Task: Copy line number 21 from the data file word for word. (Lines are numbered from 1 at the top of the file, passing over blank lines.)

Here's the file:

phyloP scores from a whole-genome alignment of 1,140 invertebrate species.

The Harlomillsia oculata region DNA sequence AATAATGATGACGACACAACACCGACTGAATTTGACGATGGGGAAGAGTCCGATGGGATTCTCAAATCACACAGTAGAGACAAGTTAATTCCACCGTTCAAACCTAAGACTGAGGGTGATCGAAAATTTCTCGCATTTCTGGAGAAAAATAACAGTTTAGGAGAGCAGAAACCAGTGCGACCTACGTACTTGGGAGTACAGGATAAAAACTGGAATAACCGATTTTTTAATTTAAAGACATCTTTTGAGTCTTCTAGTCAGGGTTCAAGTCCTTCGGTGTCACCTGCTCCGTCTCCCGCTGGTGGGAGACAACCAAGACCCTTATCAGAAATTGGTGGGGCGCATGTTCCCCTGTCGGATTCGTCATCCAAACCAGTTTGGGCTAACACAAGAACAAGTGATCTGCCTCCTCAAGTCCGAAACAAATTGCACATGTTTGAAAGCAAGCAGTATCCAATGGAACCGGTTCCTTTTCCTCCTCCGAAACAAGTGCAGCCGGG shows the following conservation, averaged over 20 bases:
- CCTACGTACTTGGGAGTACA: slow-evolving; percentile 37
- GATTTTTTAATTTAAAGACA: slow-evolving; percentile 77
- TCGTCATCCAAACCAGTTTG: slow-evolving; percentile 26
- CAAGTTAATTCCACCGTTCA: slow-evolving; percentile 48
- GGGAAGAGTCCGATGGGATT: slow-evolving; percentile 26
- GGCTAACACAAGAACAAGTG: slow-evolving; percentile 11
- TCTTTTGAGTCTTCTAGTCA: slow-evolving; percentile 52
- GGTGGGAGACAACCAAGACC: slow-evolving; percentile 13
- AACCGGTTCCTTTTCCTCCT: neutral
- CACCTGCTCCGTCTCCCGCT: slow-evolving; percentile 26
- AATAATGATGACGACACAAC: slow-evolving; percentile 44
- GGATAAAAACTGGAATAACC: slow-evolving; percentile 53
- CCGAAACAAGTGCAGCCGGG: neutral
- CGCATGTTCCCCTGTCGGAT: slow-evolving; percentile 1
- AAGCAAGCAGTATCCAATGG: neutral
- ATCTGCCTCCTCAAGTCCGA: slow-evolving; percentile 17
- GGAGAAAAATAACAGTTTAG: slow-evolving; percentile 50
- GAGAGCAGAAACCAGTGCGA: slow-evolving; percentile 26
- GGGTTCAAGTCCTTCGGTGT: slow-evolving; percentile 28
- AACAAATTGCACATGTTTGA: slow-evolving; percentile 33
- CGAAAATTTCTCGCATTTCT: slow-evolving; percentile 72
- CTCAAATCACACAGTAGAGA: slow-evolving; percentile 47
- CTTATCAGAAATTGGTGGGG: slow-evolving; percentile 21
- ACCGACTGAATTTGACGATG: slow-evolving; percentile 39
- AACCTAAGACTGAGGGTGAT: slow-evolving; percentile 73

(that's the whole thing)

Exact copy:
- GGGTTCAAGTCCTTCGGTGT: slow-evolving; percentile 28